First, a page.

At the half-year mark, 1992 looks to be a much better year for the industry than 1991, but the cruise lines are clearly facing more hurdles in the months to come. The market is still strugglig to absorb the new capacity while in the clutches of the recession which refuses to go away.
While industry executives are upbeat, their actions speak for themselves:
Carnival Cruise Lines has announced a range of discounts for the fall season and that it is holding most prices for 1993. In addition, the line’s early booking program guarantees current rates for sailings through 1993 if booked and deposited by October 31, 1992.
According to Robert Dickinson, Carnival’s Senior Vice President of Sales and Marketing, the company’s pricing strategy is aimed at maintaining consumer confidence in the strong value/price relationship of cruises.
Norwegian Cruise Line announced some time ago that it is holding 1993 prices and port charges at 1992 levels until further notice. The line’s 92/93 brochure lists prices through July 1993 and reservationists will accept bookings for all 1993 sailings up to Christmas and New Years for which prices have yet to be determined.
Princess Cruises is raising 1993 rates slightly on its exotic programs, but holding 1992 rates in the mass market, according to a spokesperson.
Royal Caribbean Cruise Line has announced that it is raising 1993 brochure prices on the average 5.5 percent over 1992.
While last year’s deep discounts are gone, various discounts and early booking programs now in effect can give passengers a price reduction off the brochure rates as high as 30 percent on selected sailings with some of the cruise lines.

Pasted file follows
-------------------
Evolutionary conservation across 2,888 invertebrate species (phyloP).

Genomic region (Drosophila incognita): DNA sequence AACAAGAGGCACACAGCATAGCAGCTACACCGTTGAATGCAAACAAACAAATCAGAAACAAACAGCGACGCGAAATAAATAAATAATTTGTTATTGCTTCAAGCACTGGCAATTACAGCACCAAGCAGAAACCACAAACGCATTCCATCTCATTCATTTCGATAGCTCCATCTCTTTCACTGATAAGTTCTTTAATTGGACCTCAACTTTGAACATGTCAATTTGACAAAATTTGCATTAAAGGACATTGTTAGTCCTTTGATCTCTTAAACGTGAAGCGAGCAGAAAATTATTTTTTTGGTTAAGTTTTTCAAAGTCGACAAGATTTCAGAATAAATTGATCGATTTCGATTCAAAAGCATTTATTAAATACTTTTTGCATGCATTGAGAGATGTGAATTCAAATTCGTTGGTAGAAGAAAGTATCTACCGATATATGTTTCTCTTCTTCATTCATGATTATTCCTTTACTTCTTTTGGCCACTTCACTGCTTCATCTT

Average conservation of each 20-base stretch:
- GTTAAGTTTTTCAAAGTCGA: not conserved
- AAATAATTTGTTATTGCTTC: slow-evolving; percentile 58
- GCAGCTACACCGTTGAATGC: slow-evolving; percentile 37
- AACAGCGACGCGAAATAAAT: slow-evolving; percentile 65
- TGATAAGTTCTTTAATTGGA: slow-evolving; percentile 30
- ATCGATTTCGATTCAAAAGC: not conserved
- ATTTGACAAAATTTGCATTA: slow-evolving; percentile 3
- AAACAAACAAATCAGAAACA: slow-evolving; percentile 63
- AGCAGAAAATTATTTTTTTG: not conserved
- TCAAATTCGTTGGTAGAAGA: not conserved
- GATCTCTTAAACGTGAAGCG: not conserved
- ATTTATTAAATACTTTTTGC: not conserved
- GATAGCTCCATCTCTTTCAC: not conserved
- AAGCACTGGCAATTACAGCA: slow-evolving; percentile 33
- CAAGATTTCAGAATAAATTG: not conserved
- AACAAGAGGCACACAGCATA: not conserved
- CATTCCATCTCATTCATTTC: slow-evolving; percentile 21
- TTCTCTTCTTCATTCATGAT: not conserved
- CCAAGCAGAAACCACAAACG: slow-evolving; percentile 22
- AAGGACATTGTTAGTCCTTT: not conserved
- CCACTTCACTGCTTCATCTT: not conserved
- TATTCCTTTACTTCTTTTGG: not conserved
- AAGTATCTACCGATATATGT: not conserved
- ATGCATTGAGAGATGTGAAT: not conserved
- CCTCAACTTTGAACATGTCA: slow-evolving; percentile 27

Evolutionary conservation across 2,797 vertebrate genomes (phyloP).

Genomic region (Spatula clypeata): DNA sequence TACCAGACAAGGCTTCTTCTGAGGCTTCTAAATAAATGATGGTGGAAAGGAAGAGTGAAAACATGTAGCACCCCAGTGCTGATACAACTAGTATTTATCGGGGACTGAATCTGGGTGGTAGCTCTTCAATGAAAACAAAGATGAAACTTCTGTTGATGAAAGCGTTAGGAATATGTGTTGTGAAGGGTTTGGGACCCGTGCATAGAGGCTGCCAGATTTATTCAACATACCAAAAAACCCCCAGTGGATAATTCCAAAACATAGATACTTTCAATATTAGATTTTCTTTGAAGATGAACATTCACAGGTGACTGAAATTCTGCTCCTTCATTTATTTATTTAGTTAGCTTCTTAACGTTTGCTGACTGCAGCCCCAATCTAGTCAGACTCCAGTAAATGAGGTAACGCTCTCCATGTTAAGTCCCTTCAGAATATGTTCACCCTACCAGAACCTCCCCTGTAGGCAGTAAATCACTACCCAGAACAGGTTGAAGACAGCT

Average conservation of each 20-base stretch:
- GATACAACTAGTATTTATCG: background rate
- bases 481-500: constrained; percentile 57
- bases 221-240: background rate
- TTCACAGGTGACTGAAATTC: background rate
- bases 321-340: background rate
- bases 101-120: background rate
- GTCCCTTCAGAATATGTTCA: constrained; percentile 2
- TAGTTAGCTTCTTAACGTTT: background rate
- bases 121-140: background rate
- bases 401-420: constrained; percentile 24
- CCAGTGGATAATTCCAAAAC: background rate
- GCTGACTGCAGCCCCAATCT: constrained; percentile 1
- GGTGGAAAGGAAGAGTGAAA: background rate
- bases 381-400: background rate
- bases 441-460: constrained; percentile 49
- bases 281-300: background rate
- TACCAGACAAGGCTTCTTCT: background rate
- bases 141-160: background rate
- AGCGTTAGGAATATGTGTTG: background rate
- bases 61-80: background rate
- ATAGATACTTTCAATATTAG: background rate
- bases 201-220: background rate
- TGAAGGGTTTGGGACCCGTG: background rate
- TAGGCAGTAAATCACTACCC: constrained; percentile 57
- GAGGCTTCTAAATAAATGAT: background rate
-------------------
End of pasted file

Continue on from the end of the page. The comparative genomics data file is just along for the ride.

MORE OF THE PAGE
Bob Falcone, Chairman of Cruises Inc., a cruise agency, said that his agency has seen the average price paid on a cabin, based on double occupancy, increase from $2,380 to $2,460 over the last four months. He said that was particularly encouraging since these bookings are for the fall season. Falcone’s firm sells space on most of the contemporary and premium class ships.
Falcone also noted that today’s rates were in the same range as those his firmed cleared in 1985/86.
In 1993, redeployments will produce capacity increases in Bermuda: 20 percent; Alaska: 10 percent; and Europe, three percent. In addition, some cruise lines will see sharp capacity increases in several markets, for instance, RCCL jumping 70 percent in Europe; and NCL, by 60 percent in Bermuda.
Further capacity increases will be brought on by new tonnage.
Next spring, Carnival will reposition one of its ships, most likely the Mardis Gras to Europe, temporarily reducing its capacity in the North American market. In addition, Carnival will also be “testing” 10- and 11-day itineraries for the first time later in 1993.
In May of 1993, NCL will reposition the 740-passenger Westward from the West Coast to Miami where she will be sailing three- and four-day cruses. The 758-passenger Starward will replace the Westward in Los Angeles and will herself be replaced by the new 1,250-passenger Windward in San Juan in June.
But first, in December of 1992, NCL will introduce the new 1,250-passenger Dreamward sailing out of Fort Lauderdale during the winter and from New York to Bermuda during the summer months. The Dreamward will increase NCL’s capacity in Bermuda by 60 percent.
Princess will also be moving ships about in 1993 when the line will be increasing its capacity in Alaska by some 25 percent. The line will operate smaller ships in Europe maintaining this year’s capacity level with more sailings.
RCCL may have embarked on the most ambitious redeployment program.